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Myrtle Beach News

ARTICLE

Date ArticleType
4/20/2016 General
Official South Carolina Hall of Fame Trustees Announce Inductees for 2016

Media Contact:
Amie Lee, President
Palmetto Event Productions, Inc.
C: (843) 855-0527
Info@PalmettoEventProductions.com

Official South Carolina Hall of Fame Trustees Announce Inductees for 2016

MYRTLE BEACH, S.C. – The official South Carolina Hall of Fame board of trustees have announced the 2016 inductees, one contemporary and one deceased. Joseph P. Riley, Jr., former mayor of Charleston who served an unprecedented ten terms beginning in December 1975, was selected by the board. The late David Drake, also known as “Dave the Potter,” an enslaved African American potter from the Edgefield District, is also being recognized for his accomplishments. An induction ceremony will take place Wednesday, April 27, at The Citadel’s Holliday Alumni Center in Charleston, SC. Registration is required to attend and information can be obtained by emailing info@palmettoeventproductions.com.

The Official S.C. Hall of Fame is located in the Myrtle Beach Convention Center, where attendees are able to learn more about all past inductees.

Below is some information on the 2016 inductees:

Joseph P. Riley, Jr. was first elected mayor of Charleston in December 1975, and went on to serve an unprecedented ten terms. During Riley's forty-year tenure as mayor, the City of Charleston saw a substantial decrease in crime, a revitalization of the historic downtown business district, the creation and growth of Spoleto Festival U.S. A., an expansion of the city's park system, and the development of nationally-acclaimed affordable housing. An important part of Riley's legacy will be his leadership prior to and during the aftermath of the Emanuel Nine shooting; Mayor Riley spent his entire public service career building bridges among diverse sectors of the community, which many consider important groundwork that aided the city's response to the tragedy. At the end of his final term as Mayor in January of 2016, he joined the faculty of The Citadel as the first occupant of an endowed Professorship of American Government & Public Policy created in his honor with the mission of documenting, and teaching, lessons of principled, bipartisan, and effective leadership in pursuit of excellence for the public good.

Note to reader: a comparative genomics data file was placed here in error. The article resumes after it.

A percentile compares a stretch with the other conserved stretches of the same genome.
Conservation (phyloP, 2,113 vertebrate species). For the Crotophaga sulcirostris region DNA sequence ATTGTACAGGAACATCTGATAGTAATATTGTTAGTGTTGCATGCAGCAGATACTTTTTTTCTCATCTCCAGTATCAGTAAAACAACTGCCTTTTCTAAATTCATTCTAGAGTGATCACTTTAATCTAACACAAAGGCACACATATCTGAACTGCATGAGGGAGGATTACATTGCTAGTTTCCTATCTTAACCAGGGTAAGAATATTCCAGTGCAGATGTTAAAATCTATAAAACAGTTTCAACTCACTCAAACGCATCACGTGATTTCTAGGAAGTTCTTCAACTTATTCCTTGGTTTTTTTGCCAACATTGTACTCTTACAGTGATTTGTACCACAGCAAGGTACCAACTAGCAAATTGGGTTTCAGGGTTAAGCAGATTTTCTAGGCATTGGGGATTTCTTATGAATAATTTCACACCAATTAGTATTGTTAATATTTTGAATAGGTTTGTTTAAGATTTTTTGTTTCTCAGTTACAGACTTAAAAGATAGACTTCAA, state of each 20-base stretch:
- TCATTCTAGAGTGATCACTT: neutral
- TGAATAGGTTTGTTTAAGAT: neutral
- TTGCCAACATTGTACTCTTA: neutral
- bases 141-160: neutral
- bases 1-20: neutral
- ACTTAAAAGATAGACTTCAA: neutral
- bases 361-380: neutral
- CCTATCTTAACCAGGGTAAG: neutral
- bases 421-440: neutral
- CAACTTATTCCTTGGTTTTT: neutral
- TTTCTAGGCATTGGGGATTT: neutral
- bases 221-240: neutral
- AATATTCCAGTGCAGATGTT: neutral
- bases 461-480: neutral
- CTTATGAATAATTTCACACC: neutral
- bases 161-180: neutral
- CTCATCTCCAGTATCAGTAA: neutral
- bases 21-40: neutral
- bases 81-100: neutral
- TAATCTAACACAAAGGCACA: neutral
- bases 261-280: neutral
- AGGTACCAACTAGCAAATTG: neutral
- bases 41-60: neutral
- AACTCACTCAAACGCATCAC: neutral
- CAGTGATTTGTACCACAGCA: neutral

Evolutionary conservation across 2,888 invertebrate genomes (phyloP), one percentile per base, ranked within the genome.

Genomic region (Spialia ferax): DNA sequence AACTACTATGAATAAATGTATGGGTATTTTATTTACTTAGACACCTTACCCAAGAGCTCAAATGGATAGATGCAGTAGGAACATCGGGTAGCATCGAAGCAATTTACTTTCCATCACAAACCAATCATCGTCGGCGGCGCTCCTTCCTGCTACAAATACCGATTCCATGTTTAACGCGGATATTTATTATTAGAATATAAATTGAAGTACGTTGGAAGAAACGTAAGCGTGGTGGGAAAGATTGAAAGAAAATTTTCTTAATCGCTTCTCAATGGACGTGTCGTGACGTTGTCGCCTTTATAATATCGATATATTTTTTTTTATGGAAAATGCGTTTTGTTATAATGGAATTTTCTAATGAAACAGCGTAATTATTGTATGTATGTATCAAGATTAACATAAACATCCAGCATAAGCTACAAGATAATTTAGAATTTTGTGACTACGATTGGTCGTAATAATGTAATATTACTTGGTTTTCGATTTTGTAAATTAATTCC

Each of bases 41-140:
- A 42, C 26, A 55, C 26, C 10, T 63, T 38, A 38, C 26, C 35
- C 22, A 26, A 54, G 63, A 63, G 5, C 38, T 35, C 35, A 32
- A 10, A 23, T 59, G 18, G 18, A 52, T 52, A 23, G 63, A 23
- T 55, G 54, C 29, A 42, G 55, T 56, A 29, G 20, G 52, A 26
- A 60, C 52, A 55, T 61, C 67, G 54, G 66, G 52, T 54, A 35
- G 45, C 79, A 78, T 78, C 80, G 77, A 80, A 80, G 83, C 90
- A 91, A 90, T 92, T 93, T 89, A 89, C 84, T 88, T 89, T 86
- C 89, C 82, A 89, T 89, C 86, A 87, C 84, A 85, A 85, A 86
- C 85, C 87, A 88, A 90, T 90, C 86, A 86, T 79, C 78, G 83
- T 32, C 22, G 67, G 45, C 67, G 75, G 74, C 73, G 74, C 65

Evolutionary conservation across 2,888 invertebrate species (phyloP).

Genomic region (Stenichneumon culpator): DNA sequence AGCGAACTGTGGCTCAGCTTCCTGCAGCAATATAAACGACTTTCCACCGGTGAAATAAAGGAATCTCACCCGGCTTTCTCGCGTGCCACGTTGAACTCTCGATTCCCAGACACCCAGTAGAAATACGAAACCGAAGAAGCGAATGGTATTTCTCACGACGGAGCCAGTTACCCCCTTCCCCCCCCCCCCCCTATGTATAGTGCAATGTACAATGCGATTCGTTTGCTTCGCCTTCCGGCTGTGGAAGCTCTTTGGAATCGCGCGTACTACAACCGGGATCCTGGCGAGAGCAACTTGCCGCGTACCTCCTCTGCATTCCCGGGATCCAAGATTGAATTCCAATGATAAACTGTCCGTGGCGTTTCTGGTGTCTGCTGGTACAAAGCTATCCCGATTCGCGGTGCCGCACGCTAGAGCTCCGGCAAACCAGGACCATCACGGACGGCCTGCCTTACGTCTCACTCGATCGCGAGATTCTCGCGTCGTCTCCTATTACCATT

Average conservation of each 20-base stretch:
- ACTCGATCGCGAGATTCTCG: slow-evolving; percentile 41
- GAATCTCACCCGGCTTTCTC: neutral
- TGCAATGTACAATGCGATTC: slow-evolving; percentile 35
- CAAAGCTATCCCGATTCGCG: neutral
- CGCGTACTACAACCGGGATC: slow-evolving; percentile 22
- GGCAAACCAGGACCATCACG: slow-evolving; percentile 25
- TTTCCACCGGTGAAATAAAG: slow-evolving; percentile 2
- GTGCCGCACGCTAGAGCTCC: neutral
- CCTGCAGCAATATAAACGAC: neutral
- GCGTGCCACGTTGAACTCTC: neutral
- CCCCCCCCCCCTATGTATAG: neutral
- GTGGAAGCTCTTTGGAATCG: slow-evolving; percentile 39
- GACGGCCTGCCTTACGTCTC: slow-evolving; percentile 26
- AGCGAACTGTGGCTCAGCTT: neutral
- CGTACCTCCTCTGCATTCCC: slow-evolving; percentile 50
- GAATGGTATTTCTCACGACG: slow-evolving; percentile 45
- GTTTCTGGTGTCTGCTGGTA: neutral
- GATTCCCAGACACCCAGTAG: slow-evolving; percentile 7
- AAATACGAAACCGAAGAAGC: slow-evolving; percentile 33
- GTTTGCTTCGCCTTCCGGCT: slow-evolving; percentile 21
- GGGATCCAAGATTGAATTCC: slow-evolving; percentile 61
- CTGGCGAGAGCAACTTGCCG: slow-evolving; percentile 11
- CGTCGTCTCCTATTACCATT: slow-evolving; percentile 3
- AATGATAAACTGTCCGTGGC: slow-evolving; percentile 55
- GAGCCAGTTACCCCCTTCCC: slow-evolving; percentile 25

David Potter, also known as “Dave the Potter) (c. 1801 – c. 1870s) was an enslaved African American potter from the Edgefield District who signed many of his utilitarian jugs and jars “Dave.” He produced over 100 alkaline-glazed stoneware jugs from the 1820s to the 1860s. He is now recognized not only for the creation of magnificent stoneware objects but for his literacy…inscribing poetry on some of his pots. His pieces are on display in some of the finest national museums, including the Smithsonian Institution’s on-line exhibition, Treasures of American History.

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About the South Carolina Hall of Fame
The South Carolina Hall of Fame—dedicated Feb. 11, 1973, by Gov. John C. West—was created to recognize and honor those contemporary and past citizens who have made outstanding contributions to South Carolina’s heritage and progress. On Sept. 21, 2001, Gov. Jim Hodges signed into law a bill designating the South Carolina Hall of Fame as the state’s official Hall of Fame.